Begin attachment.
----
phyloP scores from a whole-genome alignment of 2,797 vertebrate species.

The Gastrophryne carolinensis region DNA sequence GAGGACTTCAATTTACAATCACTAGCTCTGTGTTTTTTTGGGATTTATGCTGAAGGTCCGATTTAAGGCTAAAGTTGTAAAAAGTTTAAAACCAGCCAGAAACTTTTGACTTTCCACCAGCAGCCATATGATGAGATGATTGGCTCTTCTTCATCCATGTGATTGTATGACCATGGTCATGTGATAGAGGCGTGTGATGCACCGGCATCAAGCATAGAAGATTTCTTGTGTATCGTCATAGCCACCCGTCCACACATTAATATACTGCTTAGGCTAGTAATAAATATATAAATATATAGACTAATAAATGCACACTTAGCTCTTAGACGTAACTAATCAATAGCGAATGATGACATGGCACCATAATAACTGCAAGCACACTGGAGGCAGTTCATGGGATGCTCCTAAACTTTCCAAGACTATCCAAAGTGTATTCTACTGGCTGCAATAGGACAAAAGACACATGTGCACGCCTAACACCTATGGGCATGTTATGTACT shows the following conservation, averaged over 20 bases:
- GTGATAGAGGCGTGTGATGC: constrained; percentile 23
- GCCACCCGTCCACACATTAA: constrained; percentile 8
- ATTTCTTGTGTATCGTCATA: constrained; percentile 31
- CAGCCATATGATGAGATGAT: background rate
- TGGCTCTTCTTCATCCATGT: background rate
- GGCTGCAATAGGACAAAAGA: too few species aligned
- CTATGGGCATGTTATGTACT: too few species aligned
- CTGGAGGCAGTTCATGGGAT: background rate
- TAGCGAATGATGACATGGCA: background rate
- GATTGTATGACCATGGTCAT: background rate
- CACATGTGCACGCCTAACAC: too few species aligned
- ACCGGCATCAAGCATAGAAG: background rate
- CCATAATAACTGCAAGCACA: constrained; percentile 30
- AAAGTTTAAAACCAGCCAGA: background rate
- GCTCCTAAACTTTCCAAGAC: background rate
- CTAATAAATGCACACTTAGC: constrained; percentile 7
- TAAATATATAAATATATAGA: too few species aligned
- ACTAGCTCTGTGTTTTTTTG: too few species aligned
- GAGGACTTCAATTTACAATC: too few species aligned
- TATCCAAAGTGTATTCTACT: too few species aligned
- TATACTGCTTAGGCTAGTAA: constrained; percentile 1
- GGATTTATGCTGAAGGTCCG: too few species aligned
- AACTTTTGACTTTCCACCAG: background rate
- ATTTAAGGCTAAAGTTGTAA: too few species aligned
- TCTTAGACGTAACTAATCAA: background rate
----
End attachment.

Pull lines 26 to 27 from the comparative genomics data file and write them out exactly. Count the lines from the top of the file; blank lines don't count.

- ATTTAAGGCTAAAGTTGTAA: too few species aligned
- TCTTAGACGTAACTAATCAA: background rate